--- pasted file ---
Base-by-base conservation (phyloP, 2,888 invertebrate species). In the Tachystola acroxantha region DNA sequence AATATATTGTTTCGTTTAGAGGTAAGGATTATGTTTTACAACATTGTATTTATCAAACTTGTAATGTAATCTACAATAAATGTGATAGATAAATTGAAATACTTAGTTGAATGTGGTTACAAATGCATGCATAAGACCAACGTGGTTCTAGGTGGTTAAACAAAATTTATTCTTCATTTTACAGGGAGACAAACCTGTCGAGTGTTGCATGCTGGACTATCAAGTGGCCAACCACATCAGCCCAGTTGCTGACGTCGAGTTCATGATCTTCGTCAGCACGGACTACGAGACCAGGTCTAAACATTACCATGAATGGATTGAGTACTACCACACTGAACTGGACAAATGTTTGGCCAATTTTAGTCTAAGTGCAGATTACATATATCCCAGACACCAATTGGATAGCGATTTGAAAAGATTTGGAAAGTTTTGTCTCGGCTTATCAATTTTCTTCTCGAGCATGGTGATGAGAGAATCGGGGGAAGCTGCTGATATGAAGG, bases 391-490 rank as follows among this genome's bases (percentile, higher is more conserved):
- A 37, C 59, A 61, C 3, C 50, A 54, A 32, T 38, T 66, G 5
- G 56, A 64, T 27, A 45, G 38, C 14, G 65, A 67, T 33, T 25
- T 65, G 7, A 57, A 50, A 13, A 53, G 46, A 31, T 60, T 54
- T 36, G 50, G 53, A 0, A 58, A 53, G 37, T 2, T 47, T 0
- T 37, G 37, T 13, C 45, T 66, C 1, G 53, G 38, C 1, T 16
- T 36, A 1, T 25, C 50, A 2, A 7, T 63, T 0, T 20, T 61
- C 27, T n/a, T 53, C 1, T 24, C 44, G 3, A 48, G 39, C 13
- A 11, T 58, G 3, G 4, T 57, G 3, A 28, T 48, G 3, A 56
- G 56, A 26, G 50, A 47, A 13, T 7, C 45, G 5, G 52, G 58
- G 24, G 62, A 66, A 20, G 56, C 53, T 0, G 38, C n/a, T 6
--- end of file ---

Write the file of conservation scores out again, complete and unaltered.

Base-by-base conservation (phyloP, 2,888 invertebrate species). In the Tachystola acroxantha region DNA sequence AATATATTGTTTCGTTTAGAGGTAAGGATTATGTTTTACAACATTGTATTTATCAAACTTGTAATGTAATCTACAATAAATGTGATAGATAAATTGAAATACTTAGTTGAATGTGGTTACAAATGCATGCATAAGACCAACGTGGTTCTAGGTGGTTAAACAAAATTTATTCTTCATTTTACAGGGAGACAAACCTGTCGAGTGTTGCATGCTGGACTATCAAGTGGCCAACCACATCAGCCCAGTTGCTGACGTCGAGTTCATGATCTTCGTCAGCACGGACTACGAGACCAGGTCTAAACATTACCATGAATGGATTGAGTACTACCACACTGAACTGGACAAATGTTTGGCCAATTTTAGTCTAAGTGCAGATTACATATATCCCAGACACCAATTGGATAGCGATTTGAAAAGATTTGGAAAGTTTTGTCTCGGCTTATCAATTTTCTTCTCGAGCATGGTGATGAGAGAATCGGGGGAAGCTGCTGATATGAAGG, bases 391-490 rank as follows among this genome's bases (percentile, higher is more conserved):
- A 37, C 59, A 61, C 3, C 50, A 54, A 32, T 38, T 66, G 5
- G 56, A 64, T 27, A 45, G 38, C 14, G 65, A 67, T 33, T 25
- T 65, G 7, A 57, A 50, A 13, A 53, G 46, A 31, T 60, T 54
- T 36, G 50, G 53, A 0, A 58, A 53, G 37, T 2, T 47, T 0
- T 37, G 37, T 13, C 45, T 66, C 1, G 53, G 38, C 1, T 16
- T 36, A 1, T 25, C 50, A 2, A 7, T 63, T 0, T 20, T 61
- C 27, T n/a, T 53, C 1, T 24, C 44, G 3, A 48, G 39, C 13
- A 11, T 58, G 3, G 4, T 57, G 3, A 28, T 48, G 3, A 56
- G 56, A 26, G 50, A 47, A 13, T 7, C 45, G 5, G 52, G 58
- G 24, G 62, A 66, A 20, G 56, C 53, T 0, G 38, C n/a, T 6